Wednesday, July 10, 2013

Today is Bill's 70th birthday, in retirement (not in relief)

Today, Wednesday, July 10, 2013, I “celebrated” my seventieth birthday.  Yupm three score and ten.
I don’t think I’ll make an “eleventieth” birthday, like Baggins.  And I made “career” decisions that depend on living off accumulations, and not veering off course of being a journalist, not hocking things—not good if I could live as long as people in Middle Earth. 

So I find myself watching interest rates, the markets, stability, the debt ceiling. Watching how real people work and live.  
It’s interesting to go back in time, reverse chronological order, by ten years at a time. It's not so optimistic as to how many decades ahead there can be. 

At this time in 2003 (as I turned 60), I was in my last two months in Minneapolis, engrossed in my job job as a debt collector for RMA near the MSP airport, even though I knew I would soon go back to VA. “Lawrence v. Texas” had just been decided.  Much of the past decade would be consumed with eldercare for my mother.  I would start Social Security early in 2005 at age 62.

In 1993 (turning 50), I lived in a high rise apartment in Arlington VA, near mother.   I worked for USLICO, an  insurance company with ties to the military that would be obliterated by mergers (eventually with ING). Bill Clinton was about to announce   “Don’t Ask, Don’t Tell, Don’t Pursue”, and I was contemplating my dance moves to get into the debate.  That would happen with my 1997 book, after a lot of preparation.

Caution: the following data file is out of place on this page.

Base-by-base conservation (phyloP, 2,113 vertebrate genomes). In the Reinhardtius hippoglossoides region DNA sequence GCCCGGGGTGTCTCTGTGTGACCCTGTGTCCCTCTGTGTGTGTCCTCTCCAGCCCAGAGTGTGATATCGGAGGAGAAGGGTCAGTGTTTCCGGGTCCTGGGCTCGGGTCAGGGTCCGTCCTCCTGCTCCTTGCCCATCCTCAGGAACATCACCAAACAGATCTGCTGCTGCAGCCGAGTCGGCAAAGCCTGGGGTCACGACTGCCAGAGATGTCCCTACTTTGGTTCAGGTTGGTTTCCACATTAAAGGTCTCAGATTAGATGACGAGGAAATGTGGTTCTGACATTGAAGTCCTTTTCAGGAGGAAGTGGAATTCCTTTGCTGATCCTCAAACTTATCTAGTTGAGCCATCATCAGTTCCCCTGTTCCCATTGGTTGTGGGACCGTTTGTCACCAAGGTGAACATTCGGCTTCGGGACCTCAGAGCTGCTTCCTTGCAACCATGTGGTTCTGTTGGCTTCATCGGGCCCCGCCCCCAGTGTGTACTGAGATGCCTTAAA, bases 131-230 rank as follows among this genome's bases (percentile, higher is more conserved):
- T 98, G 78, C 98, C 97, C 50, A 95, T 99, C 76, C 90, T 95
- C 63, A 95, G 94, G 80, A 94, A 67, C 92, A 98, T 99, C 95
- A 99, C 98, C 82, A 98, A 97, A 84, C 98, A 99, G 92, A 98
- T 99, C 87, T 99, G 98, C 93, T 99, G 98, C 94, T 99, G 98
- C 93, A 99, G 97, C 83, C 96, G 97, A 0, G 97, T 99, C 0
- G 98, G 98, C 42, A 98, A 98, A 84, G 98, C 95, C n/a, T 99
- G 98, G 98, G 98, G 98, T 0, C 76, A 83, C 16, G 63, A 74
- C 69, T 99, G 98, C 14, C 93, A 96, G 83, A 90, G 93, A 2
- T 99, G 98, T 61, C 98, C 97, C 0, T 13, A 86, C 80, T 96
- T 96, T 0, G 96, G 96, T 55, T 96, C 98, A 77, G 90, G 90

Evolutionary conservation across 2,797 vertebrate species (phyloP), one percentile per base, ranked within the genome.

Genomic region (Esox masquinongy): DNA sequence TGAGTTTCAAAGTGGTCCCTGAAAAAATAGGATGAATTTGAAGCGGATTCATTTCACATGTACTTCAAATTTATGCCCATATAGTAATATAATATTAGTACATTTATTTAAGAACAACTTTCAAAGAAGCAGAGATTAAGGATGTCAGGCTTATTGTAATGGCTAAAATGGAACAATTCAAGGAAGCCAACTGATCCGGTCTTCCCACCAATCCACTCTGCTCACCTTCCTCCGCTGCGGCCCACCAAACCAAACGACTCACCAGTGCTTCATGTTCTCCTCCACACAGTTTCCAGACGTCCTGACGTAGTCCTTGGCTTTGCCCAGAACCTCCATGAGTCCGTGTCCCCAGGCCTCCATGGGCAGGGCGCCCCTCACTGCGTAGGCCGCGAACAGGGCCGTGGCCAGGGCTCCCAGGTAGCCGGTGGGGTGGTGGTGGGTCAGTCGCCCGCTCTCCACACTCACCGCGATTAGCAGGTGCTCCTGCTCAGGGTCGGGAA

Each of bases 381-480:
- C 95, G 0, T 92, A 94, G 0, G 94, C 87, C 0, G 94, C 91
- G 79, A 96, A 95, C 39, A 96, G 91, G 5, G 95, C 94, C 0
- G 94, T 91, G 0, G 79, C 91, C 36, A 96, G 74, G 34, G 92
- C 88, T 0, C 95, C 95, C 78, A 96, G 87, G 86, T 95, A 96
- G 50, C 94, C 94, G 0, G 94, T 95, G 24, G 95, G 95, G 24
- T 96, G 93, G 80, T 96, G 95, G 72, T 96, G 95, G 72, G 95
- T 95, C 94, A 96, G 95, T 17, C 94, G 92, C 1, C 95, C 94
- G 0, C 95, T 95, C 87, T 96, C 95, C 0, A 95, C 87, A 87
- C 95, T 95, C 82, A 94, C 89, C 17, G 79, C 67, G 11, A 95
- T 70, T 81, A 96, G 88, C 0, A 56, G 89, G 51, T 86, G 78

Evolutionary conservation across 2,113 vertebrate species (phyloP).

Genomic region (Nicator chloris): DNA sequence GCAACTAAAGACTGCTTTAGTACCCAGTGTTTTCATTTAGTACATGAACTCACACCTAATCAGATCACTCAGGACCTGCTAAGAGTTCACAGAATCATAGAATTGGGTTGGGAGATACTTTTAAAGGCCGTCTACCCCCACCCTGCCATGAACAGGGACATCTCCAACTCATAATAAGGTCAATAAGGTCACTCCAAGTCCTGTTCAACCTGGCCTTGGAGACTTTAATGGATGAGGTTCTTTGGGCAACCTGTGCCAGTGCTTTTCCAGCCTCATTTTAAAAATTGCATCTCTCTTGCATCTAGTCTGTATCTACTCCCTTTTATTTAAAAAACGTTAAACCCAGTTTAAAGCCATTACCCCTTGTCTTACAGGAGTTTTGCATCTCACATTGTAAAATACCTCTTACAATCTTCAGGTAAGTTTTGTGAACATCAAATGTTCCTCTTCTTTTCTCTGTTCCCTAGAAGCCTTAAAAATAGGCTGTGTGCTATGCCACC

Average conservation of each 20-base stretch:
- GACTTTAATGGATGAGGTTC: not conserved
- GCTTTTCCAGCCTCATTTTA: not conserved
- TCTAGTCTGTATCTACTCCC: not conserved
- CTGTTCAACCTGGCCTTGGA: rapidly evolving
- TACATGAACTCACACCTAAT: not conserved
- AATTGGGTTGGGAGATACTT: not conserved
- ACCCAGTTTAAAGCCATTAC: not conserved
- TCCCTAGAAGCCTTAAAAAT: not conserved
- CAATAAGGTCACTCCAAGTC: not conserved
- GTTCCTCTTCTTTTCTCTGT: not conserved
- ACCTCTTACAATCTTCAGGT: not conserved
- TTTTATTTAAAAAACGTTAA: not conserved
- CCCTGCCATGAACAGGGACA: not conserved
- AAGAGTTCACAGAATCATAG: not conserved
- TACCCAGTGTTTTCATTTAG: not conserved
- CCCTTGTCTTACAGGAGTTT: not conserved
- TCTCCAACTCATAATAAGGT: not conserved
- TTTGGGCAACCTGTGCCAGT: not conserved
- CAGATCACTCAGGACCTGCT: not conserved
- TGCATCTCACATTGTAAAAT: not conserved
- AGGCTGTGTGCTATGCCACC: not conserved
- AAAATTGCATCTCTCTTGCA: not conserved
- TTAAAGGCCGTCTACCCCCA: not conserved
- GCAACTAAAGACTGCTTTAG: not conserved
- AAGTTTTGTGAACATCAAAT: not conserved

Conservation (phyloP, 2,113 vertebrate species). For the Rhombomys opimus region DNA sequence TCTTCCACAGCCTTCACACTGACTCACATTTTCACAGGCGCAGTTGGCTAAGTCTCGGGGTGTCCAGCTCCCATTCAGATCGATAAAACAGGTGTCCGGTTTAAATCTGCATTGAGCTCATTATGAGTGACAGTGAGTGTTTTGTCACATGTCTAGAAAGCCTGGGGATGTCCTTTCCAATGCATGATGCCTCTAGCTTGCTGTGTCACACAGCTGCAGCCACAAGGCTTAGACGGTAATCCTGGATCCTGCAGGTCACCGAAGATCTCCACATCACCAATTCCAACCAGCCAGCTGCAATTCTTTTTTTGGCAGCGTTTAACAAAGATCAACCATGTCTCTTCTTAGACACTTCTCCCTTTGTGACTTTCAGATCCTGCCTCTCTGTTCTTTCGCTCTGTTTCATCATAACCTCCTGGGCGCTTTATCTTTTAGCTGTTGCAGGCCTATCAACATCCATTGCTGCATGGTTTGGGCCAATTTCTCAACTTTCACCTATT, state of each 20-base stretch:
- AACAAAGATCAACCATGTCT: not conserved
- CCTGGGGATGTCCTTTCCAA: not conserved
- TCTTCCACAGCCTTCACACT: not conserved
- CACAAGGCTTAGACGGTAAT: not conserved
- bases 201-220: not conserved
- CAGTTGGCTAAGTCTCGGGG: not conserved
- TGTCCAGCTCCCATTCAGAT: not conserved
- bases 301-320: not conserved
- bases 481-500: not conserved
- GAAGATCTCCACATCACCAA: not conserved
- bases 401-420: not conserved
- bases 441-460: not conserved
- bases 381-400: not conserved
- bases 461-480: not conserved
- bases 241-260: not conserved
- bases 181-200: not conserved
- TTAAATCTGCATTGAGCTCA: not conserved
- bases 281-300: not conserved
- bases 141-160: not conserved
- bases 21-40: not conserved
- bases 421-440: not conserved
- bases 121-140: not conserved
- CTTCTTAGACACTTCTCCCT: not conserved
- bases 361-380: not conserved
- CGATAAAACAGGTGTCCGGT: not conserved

That would lead to my relocation to Minneapolis for six years and become one of the most interesting periods of my life.

In 1983 (turning 40), I was living in Harvey’s Racquet apartments in the Oak Lawn section of Dallas, TX, working for Chilton (now Experian).  I was active in the chess club and winning games.   But the AIDS epidemic had become a big scare.  I would even have a (negative) biopsy for Kaposi’s Sarcoma and become an AIDS buddy with the Oak Lawn Counseling Center.  Economic downturns would help stimulate my move back to Virginia in 1988.

In 1973 (30), I lived in Caldwell NJ and worked for Univac.  I had just “come out” a second time.  I wanted to move into NYC and explore my new life, which I would do in 1974.

In 1963 (20), I was living at home and going to GWU full time. I would soon take my first wage-paying job, at the National Bureau of Standards.  I had been thrown out of William and Mary in the fall of 1961 for admitting homosexuality, and undergone “therapy” at NIH in the fall of 1962.  These were not good times.  
But I would go on to graduate school at the University of Kansas in 1966, earn an MA, and get drafted and serve in the Army honorably, setting myself up for a Great Irony three decades later.

In 1953 (10), I was about to start fifth grade, but had started piano lessons in 1952. I learned to root for the Washington Senators baseball that summer. 

I do count on pension and social security.  It’s a good thing I’m not a retiree from the city of Detroit, from what I read today.  Comerica Park is an oasis.  I was there in 2012. 

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